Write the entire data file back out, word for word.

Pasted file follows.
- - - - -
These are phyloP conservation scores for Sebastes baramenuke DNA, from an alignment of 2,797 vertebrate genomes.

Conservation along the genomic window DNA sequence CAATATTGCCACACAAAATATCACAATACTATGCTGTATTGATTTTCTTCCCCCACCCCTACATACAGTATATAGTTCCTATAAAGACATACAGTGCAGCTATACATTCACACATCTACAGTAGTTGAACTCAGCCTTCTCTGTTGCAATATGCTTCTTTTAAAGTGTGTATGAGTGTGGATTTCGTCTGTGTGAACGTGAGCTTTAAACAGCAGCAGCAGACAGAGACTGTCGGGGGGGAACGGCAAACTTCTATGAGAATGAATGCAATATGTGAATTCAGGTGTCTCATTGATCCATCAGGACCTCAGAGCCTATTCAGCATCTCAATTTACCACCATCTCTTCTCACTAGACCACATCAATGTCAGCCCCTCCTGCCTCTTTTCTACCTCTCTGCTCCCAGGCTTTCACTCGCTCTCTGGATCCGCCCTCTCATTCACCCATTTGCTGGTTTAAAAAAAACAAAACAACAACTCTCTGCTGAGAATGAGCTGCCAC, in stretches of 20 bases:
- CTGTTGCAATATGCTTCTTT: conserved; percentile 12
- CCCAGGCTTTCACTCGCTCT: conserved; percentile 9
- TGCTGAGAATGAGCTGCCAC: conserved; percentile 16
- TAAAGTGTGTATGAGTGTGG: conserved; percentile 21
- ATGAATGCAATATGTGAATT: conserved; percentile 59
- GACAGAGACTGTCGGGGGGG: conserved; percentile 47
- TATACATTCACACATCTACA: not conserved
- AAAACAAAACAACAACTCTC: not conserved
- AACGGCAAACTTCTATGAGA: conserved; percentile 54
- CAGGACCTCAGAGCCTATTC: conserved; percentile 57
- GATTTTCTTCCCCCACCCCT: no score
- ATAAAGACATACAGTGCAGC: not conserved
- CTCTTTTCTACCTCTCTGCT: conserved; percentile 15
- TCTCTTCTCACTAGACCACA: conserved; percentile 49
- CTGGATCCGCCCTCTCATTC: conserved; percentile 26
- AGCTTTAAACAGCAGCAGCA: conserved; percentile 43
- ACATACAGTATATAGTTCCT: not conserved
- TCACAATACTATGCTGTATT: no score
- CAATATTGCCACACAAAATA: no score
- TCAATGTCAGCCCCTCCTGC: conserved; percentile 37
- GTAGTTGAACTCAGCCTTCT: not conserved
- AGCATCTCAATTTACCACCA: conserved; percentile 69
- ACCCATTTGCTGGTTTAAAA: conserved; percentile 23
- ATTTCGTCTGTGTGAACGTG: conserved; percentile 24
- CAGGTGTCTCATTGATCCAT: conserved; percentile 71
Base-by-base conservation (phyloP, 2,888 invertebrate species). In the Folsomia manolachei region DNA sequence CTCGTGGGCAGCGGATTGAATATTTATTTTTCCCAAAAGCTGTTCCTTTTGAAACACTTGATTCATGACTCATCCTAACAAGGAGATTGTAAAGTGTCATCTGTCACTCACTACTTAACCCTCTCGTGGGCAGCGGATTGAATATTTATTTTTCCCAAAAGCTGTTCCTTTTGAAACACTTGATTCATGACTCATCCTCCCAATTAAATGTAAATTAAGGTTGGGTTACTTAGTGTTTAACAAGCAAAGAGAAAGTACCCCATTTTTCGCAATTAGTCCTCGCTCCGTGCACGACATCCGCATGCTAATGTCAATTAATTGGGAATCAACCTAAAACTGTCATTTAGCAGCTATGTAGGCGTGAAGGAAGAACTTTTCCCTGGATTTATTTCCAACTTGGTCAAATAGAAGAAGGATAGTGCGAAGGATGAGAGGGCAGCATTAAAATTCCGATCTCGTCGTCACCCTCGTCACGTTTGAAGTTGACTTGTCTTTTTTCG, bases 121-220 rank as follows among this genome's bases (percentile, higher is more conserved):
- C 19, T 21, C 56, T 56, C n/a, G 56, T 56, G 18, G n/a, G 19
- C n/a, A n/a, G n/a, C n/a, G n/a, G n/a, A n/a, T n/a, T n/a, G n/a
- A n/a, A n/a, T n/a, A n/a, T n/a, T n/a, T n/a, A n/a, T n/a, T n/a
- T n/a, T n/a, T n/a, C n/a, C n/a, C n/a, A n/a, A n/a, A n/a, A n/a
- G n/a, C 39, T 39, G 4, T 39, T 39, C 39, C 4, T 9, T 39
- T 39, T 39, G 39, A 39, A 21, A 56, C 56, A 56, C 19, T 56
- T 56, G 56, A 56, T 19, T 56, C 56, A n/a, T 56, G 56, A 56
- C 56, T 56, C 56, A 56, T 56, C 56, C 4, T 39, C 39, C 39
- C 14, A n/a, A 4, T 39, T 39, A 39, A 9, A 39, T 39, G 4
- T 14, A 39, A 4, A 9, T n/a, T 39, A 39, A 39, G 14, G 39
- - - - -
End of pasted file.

These are phyloP conservation scores for Sebastes baramenuke DNA, from an alignment of 2,797 vertebrate genomes.

Conservation along the genomic window DNA sequence CAATATTGCCACACAAAATATCACAATACTATGCTGTATTGATTTTCTTCCCCCACCCCTACATACAGTATATAGTTCCTATAAAGACATACAGTGCAGCTATACATTCACACATCTACAGTAGTTGAACTCAGCCTTCTCTGTTGCAATATGCTTCTTTTAAAGTGTGTATGAGTGTGGATTTCGTCTGTGTGAACGTGAGCTTTAAACAGCAGCAGCAGACAGAGACTGTCGGGGGGGAACGGCAAACTTCTATGAGAATGAATGCAATATGTGAATTCAGGTGTCTCATTGATCCATCAGGACCTCAGAGCCTATTCAGCATCTCAATTTACCACCATCTCTTCTCACTAGACCACATCAATGTCAGCCCCTCCTGCCTCTTTTCTACCTCTCTGCTCCCAGGCTTTCACTCGCTCTCTGGATCCGCCCTCTCATTCACCCATTTGCTGGTTTAAAAAAAACAAAACAACAACTCTCTGCTGAGAATGAGCTGCCAC, in stretches of 20 bases:
- CTGTTGCAATATGCTTCTTT: conserved; percentile 12
- CCCAGGCTTTCACTCGCTCT: conserved; percentile 9
- TGCTGAGAATGAGCTGCCAC: conserved; percentile 16
- TAAAGTGTGTATGAGTGTGG: conserved; percentile 21
- ATGAATGCAATATGTGAATT: conserved; percentile 59
- GACAGAGACTGTCGGGGGGG: conserved; percentile 47
- TATACATTCACACATCTACA: not conserved
- AAAACAAAACAACAACTCTC: not conserved
- AACGGCAAACTTCTATGAGA: conserved; percentile 54
- CAGGACCTCAGAGCCTATTC: conserved; percentile 57
- GATTTTCTTCCCCCACCCCT: no score
- ATAAAGACATACAGTGCAGC: not conserved
- CTCTTTTCTACCTCTCTGCT: conserved; percentile 15
- TCTCTTCTCACTAGACCACA: conserved; percentile 49
- CTGGATCCGCCCTCTCATTC: conserved; percentile 26
- AGCTTTAAACAGCAGCAGCA: conserved; percentile 43
- ACATACAGTATATAGTTCCT: not conserved
- TCACAATACTATGCTGTATT: no score
- CAATATTGCCACACAAAATA: no score
- TCAATGTCAGCCCCTCCTGC: conserved; percentile 37
- GTAGTTGAACTCAGCCTTCT: not conserved
- AGCATCTCAATTTACCACCA: conserved; percentile 69
- ACCCATTTGCTGGTTTAAAA: conserved; percentile 23
- ATTTCGTCTGTGTGAACGTG: conserved; percentile 24
- CAGGTGTCTCATTGATCCAT: conserved; percentile 71
Base-by-base conservation (phyloP, 2,888 invertebrate species). In the Folsomia manolachei region DNA sequence CTCGTGGGCAGCGGATTGAATATTTATTTTTCCCAAAAGCTGTTCCTTTTGAAACACTTGATTCATGACTCATCCTAACAAGGAGATTGTAAAGTGTCATCTGTCACTCACTACTTAACCCTCTCGTGGGCAGCGGATTGAATATTTATTTTTCCCAAAAGCTGTTCCTTTTGAAACACTTGATTCATGACTCATCCTCCCAATTAAATGTAAATTAAGGTTGGGTTACTTAGTGTTTAACAAGCAAAGAGAAAGTACCCCATTTTTCGCAATTAGTCCTCGCTCCGTGCACGACATCCGCATGCTAATGTCAATTAATTGGGAATCAACCTAAAACTGTCATTTAGCAGCTATGTAGGCGTGAAGGAAGAACTTTTCCCTGGATTTATTTCCAACTTGGTCAAATAGAAGAAGGATAGTGCGAAGGATGAGAGGGCAGCATTAAAATTCCGATCTCGTCGTCACCCTCGTCACGTTTGAAGTTGACTTGTCTTTTTTCG, bases 121-220 rank as follows among this genome's bases (percentile, higher is more conserved):
- C 19, T 21, C 56, T 56, C n/a, G 56, T 56, G 18, G n/a, G 19
- C n/a, A n/a, G n/a, C n/a, G n/a, G n/a, A n/a, T n/a, T n/a, G n/a
- A n/a, A n/a, T n/a, A n/a, T n/a, T n/a, T n/a, A n/a, T n/a, T n/a
- T n/a, T n/a, T n/a, C n/a, C n/a, C n/a, A n/a, A n/a, A n/a, A n/a
- G n/a, C 39, T 39, G 4, T 39, T 39, C 39, C 4, T 9, T 39
- T 39, T 39, G 39, A 39, A 21, A 56, C 56, A 56, C 19, T 56
- T 56, G 56, A 56, T 19, T 56, C 56, A n/a, T 56, G 56, A 56
- C 56, T 56, C 56, A 56, T 56, C 56, C 4, T 39, C 39, C 39
- C 14, A n/a, A 4, T 39, T 39, A 39, A 9, A 39, T 39, G 4
- T 14, A 39, A 4, A 9, T n/a, T 39, A 39, A 39, G 14, G 39